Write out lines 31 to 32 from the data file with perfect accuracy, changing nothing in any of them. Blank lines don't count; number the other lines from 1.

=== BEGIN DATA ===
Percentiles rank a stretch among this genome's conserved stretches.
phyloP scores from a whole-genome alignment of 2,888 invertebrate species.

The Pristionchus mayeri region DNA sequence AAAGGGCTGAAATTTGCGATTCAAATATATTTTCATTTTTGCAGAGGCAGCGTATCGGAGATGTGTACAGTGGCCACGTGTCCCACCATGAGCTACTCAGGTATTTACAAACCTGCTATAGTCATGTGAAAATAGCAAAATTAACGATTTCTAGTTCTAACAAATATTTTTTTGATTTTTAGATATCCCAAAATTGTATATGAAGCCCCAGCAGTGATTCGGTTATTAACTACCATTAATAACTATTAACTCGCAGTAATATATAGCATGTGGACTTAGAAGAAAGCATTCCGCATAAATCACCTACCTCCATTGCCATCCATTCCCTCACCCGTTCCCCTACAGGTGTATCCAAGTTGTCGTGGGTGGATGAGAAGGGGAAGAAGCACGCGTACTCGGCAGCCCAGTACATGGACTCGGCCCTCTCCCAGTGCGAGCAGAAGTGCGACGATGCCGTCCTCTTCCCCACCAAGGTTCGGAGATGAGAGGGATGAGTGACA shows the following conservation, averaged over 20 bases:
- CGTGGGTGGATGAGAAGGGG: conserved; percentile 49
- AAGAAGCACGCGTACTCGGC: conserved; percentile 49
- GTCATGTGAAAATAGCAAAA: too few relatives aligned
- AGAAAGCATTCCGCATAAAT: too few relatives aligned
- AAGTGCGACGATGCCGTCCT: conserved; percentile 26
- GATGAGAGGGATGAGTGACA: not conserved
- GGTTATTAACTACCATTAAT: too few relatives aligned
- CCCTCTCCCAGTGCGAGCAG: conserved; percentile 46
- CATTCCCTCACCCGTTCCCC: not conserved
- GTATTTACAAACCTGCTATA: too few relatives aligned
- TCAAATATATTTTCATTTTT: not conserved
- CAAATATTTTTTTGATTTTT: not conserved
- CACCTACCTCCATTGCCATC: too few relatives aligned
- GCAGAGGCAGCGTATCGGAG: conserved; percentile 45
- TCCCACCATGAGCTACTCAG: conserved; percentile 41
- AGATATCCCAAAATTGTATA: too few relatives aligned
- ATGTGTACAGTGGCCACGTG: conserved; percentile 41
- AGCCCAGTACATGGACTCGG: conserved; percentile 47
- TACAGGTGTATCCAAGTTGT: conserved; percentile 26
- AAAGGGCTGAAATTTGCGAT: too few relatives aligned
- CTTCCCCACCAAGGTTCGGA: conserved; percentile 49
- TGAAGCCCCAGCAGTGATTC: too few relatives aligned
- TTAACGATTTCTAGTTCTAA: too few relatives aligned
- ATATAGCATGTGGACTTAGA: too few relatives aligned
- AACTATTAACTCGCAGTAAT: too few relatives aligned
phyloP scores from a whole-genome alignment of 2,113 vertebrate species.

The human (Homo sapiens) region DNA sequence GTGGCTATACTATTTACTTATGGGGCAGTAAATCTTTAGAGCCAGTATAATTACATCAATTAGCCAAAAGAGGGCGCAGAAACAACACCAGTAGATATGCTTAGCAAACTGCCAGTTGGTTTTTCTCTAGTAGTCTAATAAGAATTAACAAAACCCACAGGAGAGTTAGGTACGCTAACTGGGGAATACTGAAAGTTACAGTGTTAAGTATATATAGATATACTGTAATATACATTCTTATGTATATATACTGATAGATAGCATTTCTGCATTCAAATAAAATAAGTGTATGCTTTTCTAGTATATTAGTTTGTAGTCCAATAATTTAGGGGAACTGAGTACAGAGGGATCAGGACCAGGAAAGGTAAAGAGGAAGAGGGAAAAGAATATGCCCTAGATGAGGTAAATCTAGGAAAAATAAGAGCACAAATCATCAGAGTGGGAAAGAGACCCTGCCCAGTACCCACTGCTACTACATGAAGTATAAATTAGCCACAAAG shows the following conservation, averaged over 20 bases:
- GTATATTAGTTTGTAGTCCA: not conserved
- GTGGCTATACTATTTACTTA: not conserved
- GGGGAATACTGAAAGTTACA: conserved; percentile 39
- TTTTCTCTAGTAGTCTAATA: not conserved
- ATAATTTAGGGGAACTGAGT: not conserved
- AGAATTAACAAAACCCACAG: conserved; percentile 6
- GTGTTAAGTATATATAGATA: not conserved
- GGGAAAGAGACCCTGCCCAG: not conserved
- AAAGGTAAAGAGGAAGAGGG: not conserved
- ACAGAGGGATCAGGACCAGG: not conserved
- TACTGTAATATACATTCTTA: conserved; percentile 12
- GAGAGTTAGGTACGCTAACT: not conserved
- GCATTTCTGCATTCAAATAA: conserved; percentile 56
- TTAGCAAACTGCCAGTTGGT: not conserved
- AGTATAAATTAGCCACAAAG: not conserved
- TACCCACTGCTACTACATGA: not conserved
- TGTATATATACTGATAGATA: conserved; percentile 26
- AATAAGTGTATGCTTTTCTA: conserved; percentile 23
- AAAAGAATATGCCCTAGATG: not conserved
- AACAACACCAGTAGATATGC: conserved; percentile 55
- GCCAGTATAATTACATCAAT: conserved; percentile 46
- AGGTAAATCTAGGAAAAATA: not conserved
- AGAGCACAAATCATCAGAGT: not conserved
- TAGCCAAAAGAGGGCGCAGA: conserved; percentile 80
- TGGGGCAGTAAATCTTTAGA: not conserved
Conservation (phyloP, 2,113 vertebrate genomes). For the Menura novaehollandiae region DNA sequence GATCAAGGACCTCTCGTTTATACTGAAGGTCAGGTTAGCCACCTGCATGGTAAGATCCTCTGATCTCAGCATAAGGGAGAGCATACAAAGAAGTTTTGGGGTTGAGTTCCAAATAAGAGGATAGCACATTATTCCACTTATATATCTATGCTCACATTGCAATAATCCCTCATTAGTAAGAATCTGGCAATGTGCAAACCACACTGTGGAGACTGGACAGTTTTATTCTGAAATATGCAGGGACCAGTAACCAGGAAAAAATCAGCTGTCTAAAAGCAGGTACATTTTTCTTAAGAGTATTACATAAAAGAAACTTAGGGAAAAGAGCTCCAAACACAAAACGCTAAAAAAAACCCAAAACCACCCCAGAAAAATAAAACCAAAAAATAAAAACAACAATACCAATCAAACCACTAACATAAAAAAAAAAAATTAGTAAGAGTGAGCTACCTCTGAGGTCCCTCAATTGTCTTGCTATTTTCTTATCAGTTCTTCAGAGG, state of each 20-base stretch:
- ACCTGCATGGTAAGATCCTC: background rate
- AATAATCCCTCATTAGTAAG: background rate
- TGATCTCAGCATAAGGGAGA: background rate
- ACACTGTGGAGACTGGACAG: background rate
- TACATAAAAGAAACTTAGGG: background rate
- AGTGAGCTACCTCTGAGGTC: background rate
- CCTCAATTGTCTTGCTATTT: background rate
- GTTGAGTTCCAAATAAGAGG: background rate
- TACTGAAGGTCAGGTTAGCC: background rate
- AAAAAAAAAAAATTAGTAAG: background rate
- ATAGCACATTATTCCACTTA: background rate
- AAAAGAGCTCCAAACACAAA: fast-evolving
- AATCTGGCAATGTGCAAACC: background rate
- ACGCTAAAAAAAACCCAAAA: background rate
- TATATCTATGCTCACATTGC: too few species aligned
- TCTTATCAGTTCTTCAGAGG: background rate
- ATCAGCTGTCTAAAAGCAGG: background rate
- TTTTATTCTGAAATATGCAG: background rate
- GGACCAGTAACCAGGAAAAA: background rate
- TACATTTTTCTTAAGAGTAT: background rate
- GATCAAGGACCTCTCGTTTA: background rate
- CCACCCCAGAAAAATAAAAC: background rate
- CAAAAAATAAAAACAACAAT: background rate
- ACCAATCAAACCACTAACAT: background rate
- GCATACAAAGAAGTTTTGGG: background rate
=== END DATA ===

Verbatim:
- GTATATTAGTTTGTAGTCCA: not conserved
- GTGGCTATACTATTTACTTA: not conserved